02m34s 2021: Looking back. (Prospects drear.)
13m53s 2022: Looking forward. (I guess and fear.)
22m26s No happy ending for Ghislaine. (But a big one for the trial lawyers.)
27m09s Butchering the classics. (Around the world in 80 woke clichés.)
30m12s "Jingle Bells" banned. (Nothing too fanciful and dumb.)
32m27s A date with Richard Dawkins. (Fierce partisanship.)
34m39s ChiComs launch AI prosecutor. (Computerizing cancellation.)
35m27s Signoff. (With Peter Dawson.)
Yes, yes, I know: most of you tune in on Saturday morning, which in this case will be the first day of 2022. However, the Mrs and I have booked to spend New Year's Eve taking in dinner and a show at a local comedy club, so I'll be filing early this week.
New Year has always been an occasion of temptation for hired opinionators. Our job is to provide commentary about what's going on currently, or what's been going on the past few days; but it's often the case that nothing much has been going on, or just nothing much we can be bothered to summon up an opinion about.
When that happens at New Year, we are tempted to just fling the scope of our view wide open and take the entire year as food for commentary. If we run out of material from the past year, we can offer prognostications about the year to come. That's the bloviator's temptation.
The only way to get rid of a temptation, said Oscar Wilde, is to yield to it. I shall therefore begin with some ruminations on the year that has gone. Then I shall turn and speculate about the year that is arriving. As Robert Burns told the mouse:
Och! I backward cast my e'e,
On prospects drear!
An' forward tho' I canna see,
I guess an' fear!
02 — Looking back on prospects drear. "Prospects drear" is right, although you have to allow for some slight language change. When we hear the word "prospect" nowadays, we associate it with looking forward: "The prospects are good for GOP victories in the midterms," for instance. However, Robert Burns' lifespan overlapped considerably with that of the great lexicographer Samuel Johnson, who, in his Dictionary of the English Language, gives five different meanings for the word "prospect." In order:
It's that fifth meaning that has survived most robustly into our time; but that's not Robert Burns' fault.
The year 2021 certainly provided prospects drear for us to gaze upon. All too many, in fact. I'll pick a handful.
Prospect drear: Covid. As I've made abundantly clear in my podcasts, I am in an advanced state of covid fatigue. I'm sick of hearing about the damn thing. Let's make proper provision for those most vulnerable — elderly citizens, mainly — and get on with our lives.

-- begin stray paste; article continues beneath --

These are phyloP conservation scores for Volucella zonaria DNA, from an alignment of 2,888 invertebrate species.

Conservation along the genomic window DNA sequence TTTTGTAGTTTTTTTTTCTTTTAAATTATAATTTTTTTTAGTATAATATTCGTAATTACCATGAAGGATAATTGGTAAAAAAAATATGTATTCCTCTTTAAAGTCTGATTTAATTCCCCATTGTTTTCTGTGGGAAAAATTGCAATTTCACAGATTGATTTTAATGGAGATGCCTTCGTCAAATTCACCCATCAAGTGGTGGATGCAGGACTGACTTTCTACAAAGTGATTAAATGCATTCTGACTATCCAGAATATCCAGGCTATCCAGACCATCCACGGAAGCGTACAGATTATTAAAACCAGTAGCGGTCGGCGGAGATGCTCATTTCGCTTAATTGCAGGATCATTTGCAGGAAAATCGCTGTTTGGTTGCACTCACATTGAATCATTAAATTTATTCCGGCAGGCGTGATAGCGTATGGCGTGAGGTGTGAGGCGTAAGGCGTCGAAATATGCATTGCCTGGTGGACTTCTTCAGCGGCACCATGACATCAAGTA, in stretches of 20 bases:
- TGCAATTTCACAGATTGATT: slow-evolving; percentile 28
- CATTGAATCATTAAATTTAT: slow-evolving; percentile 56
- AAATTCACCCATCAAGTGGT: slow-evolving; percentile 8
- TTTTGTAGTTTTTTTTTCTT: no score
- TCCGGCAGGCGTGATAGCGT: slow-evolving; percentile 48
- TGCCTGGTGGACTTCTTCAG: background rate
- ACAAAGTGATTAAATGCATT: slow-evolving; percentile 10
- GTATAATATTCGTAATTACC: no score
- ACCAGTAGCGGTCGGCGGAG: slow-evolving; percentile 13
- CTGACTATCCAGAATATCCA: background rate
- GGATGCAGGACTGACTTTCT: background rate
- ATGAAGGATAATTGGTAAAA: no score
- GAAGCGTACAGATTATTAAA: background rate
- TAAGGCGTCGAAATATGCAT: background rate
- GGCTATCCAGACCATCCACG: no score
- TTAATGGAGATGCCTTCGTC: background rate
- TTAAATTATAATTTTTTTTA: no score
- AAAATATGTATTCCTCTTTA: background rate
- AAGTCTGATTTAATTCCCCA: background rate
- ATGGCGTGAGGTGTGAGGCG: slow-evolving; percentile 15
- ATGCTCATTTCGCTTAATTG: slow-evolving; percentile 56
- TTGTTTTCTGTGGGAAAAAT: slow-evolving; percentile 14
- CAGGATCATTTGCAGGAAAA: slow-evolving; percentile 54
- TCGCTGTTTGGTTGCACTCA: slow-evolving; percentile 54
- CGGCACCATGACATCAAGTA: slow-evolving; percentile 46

There's a special place in Hell for those who have used covid to destroy the structure of our children's lives by shutting down schools. Children need that structure for proper socialization. Parents need it, too, to give them time to do adult things while professionals mind their kids.
No offense intended to home-schoolers, who I know pay attention to socialization with playgroups, sport teams and such. They have way more free time than the average, though, if they're doing the job properly. Looking back at my own kids' childhood, I don't see how we could have managed it.
And maximum offense intended to the teachers' unions, whose leaders should be tossed into pits of boiling oil for pushing this scam.
Prospect drear: Afghanistan. What a fiasco! After dithering about futilely for twenty years — twenty years! — and spending north of two trillion dollars, we just dumped all our stuff — tens of billions of dollars' worth — and left.
I don't hold any exaggerated opinion of my own geostrategic insight; but even I could see what a monstrous waste of lives and money that always was. I've been saying so here at Radio Derb for most of those twenty years.
Who's to blame for this catastrophe? Our military chiefs, mostly. Sure, I know, they're under civilian command. And yes, I know: the George W. Bush administration was full of neocon war hawks who thought they could make the world a nice place by dropping bombs all over.
The chiefs were fine with it, though. If you're senior military, war is good for your career prospects. W was too dumb to resist. Then we had Obama and Trump, neither of whom is dumb. The problem was, both of them are sufficiently self-aware to realise that they don't know diddly about military stuff, so they deferred to the generals.
It's now plain to all of us, I think, that our most senior military people are all fools and lunatics. There are two things we could do about this. One, we could cashier the lot of them; or two, we could wait for our next confrontation with a serious military power, and the disaster that will surely follow. I'd vote for option one myself, but I feel sure we shall in fact go through door two.
Prospect drear: Critical Race Theory. Yes, this was the year that we all found out about Critical Race Theory, and about how elites have been quietly enforcing it on our schools, colleges, corporations, and government departments.
What actually is Critical Race Theory? What it actually is, is the terminus of the race denialism bus.
Race differences in social outcomes are plain to the naked eye. Your local college Computer Science department is full of East Asians; your local jail is full of blacks, and so on. What explains this?
Until about sixty years ago everyone assumed it was just biology, of the kind that shows up when you breed dogs or farm animals. Then our elites declared biology out of bounds. That meant they had to come up with an alternative explanation for group differences. They came up with culturism: It was nothing to do with biology, it was culture. We're all the same! Just get the culture right, anyone can be Einstein!
That was halfway plausible for a while; but as decades passed, the plausibility drained away. The statistics were stubborn. Black kids from stable middle-class homes continued to perform less well than white and Asian kids from same. (That even has a name: the Shaker Heights Effect.) Affluent young blacks went on being incarcerated at higher rates than poor white kids. And while every social reform anyone could think of was failing to shift the differences, news was seeping in from advances in the human sciences, especially genetics, and the news was all race realist.
So culturism got a makeover. It got Marx-ified. It wasn't culture; it wasn't that differences in outcome arose from people over here living like this because of history and tradition, while people over there, of equal moral standing, lived like that. It was one group of people — bad, bad people — maliciously oppressing another group of good, good people, moral inferiors oppressing their moral superiors. Good old 1980s culturism will get you canceled nowadays; you could ask Professor Larry Mead about that.